Although there are only temporary, these tattoos can be very handy. Especially for those crowded days at the mall.
Avoid those moments of boredom with a “connect the dots” tattoo.
A very good reminder, a Pi tattoo up to 80 digits.
This tattoo also works as a ruler but with a much vainer purpose.
If you can't afford a pair of glasses or always forget to use yours, this could be your solution. MatthewG15 decided to get a pair of glasses tattooed to his face.

Get an instant moustache anytime you want to by tattooing one in your finger.

Wednesday, March 2, 2011

10 Wonderful Microscopic Images from the Natural World

The Wellcome Trust awarded prizes for the top scientific images of the year and these 10 winners from the Wellcome Image Awards. These aren't your run-of-the-mill x-rays or pictures of bacteria in a petri dish; they are detailed, incredible images that would make any photographer proud. They stand on their own aesthetically while also standing for their importance in science.

10. Mouse Embryo Kidney
Whoever expected to call a mouse kidney beautiful turns out to be right! In the image above, the green is the embryonic connective tissue while the red is the embryonic ductwork developing. The 3D-image was taken with something called optical projection tomography (OPT), so no Nikons for these scientists!

9. Crochet of hooks at the base of a caterpillar's proleg
Caterpillars can be creepy crawlies at the best of times, but one thing most people don't know is that they have prolegs. These are short, stubby little protuberances from the bottom of their tummies, and each one has a series of hooks, like velcro hooks, that are used to grip and help them travel vertically. As per Wellcome's specifications, the "brilliant colours seen in this image were created using a technique called differential interference contrast illumination."

8. Cavefish embryo
This eerie-looking image is of a cavefish embryo, a fish that is found in dark caves and is generally white in color. The green stain is an antibody that detects specific neuronal processes (e.g. nerve systems) as well as the larger number of taste buds around the mouth and its body - the green dots.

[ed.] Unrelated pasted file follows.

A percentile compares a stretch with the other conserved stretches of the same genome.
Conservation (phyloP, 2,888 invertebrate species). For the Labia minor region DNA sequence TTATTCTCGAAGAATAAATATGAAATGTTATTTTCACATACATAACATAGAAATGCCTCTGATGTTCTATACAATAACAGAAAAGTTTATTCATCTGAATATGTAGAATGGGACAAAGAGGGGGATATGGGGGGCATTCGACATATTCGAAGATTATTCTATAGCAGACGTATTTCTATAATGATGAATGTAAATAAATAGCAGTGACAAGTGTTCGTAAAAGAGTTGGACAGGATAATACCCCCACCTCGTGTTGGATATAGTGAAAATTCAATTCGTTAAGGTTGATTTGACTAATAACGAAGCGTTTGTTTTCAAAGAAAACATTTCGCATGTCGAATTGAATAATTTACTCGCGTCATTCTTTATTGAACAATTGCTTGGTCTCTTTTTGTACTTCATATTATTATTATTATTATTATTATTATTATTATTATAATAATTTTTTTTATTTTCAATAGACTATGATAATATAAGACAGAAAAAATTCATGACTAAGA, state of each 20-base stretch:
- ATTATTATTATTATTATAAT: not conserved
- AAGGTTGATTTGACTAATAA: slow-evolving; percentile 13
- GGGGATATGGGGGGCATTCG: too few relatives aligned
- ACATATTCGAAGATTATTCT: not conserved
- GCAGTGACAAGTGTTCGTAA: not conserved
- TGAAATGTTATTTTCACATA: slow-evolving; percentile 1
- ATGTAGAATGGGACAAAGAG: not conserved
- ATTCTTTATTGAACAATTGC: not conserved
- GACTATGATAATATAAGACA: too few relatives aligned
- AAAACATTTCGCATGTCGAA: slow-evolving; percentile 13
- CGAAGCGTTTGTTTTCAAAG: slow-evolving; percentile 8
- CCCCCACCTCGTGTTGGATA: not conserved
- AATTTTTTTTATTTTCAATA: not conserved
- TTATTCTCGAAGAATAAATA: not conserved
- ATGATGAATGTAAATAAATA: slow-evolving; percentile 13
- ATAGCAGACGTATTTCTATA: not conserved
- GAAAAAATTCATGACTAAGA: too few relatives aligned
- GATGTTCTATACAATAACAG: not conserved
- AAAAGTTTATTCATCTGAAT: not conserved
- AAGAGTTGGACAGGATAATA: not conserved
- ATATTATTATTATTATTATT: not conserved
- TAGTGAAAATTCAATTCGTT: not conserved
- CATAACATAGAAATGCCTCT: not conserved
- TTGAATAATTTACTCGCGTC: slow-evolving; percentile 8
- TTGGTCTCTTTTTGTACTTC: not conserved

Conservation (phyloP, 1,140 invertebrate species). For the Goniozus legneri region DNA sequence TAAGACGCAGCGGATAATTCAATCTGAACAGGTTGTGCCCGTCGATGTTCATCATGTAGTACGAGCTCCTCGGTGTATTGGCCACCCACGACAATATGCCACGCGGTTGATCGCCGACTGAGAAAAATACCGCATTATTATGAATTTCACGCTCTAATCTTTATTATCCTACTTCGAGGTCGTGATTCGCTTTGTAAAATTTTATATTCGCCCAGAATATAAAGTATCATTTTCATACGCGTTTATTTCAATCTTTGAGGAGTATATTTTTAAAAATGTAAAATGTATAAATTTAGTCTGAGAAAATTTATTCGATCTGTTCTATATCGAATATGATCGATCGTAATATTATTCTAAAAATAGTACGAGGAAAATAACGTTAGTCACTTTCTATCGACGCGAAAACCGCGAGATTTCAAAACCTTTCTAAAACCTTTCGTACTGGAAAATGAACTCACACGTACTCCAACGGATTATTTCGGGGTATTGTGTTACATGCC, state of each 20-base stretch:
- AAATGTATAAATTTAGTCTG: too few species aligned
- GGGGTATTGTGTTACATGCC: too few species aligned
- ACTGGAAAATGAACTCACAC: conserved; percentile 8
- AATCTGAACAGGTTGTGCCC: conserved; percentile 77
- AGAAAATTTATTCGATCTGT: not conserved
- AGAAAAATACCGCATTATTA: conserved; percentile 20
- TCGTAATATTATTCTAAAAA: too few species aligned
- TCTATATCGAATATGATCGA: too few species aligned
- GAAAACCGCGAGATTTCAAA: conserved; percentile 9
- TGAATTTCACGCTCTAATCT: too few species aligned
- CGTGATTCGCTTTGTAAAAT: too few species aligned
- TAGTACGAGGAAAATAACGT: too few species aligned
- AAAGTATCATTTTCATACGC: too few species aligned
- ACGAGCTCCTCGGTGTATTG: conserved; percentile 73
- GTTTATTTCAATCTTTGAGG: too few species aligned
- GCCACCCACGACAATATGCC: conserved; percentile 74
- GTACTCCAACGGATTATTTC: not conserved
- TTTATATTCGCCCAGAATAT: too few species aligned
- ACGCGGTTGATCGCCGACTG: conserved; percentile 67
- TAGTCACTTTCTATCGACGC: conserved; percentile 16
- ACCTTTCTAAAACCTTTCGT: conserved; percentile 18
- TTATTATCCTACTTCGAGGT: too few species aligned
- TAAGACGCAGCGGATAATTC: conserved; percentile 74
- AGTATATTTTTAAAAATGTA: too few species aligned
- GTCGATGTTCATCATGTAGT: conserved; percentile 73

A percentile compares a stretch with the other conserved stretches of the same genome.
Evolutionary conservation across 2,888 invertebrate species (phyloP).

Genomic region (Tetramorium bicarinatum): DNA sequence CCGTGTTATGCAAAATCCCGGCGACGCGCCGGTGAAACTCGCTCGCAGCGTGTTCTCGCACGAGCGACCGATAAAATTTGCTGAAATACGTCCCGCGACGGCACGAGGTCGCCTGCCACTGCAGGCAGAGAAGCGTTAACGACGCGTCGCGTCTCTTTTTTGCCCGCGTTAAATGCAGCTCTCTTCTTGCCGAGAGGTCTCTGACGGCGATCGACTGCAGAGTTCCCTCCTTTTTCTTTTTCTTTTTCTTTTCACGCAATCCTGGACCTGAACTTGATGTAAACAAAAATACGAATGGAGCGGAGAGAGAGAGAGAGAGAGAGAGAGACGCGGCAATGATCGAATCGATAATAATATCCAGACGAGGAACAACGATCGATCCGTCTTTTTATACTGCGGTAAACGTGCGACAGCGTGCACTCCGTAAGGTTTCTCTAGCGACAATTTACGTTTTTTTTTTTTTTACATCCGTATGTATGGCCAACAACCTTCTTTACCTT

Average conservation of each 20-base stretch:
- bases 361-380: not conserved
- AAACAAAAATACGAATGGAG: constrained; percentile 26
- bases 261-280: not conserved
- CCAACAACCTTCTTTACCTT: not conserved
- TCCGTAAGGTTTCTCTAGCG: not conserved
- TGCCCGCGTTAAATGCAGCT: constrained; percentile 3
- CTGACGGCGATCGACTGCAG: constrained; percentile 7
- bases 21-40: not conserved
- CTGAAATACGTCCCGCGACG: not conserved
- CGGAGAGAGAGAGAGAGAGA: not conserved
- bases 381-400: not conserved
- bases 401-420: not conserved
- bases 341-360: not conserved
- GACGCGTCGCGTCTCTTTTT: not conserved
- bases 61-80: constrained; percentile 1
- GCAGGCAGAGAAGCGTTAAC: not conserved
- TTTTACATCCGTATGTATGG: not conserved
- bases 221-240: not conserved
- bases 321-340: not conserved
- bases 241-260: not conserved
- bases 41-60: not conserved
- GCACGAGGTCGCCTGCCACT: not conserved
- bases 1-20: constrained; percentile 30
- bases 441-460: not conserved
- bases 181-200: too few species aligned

7. Ergot fungus growing on wheat
Ergot is a fungus that grows on wheat and is highly, highly toxic. The light pink is the ergot while the blue is the wheat. Back in the Middle Aages, ergot poisoning was often the reason for supposed "bewitchment", and monks in the order of St. Anthony became famous for treating the illness that then became known as St. Anthony's fire. The symptoms are brutal: spasms, hallucinations, psychosis, intense itching and gangrene.

6. Honeybee
For some, this will be a nightmare image, but the close-up of the honey bee is spectacular in its detail. Each pair of legs has three segments and also a different "tool" than the others to help pick up and transport pollen. Honey bees are vital to plants, and the more science learns about them, the better off we will be.

5. Cell division and gene expression in plant cells
Here's a "confocal micrograph showing the expression of different fluorescent proteins in the stem of a thale cress seedling (Arabidopsis thaliana). Arabidopsis was the first plant to have its entire genome sequenced."

4. Peridontal bacteria
You have all heard of plaque, the nasty stuff that forms a film on your teeth, but I bet you never knew it looked like this! A photomicrograph of colonies of the bacteria that form, it was taken as they grew in an agar dish.

3. Moth scales
Did you know that butterflies and moths get their color from scales? They do, and these are the scales of the endangered Madagascan moon moth. Scanning electron micrographs are black and white and then colored. Here, the color is light green, which is the natural color of the moth.

2. Sunrise in the eye: zebrafish etina
This incredible image is unbelievably the retina of a 3-day-old zebrafish, looking straight on to it and taking in the whole eye. The scientists managed this by reflecting half the image so that it mimicked the symmetry in a fish.

1. Suckers on joint of foreleg of a male diving beetle.
A glorious photograph of an inglorious subject, the great diving beetle. It actually shows the row of suckers on the male beetle's front legs that females don't have. The suckers are used to grip on to the female when mating. Spike Walker used a technique called Rheinberg illumination to get these colors; it passes light through colored filters.

The actual subjects may not be as exciting as their images but all are of importance to science. The ability to take clearer and more detailed images has allowed science to really see what is going on in certain processes. From micrographs to scanning microscopes to 3D-imagery, science is light years ahead of where it was just 30 years ago.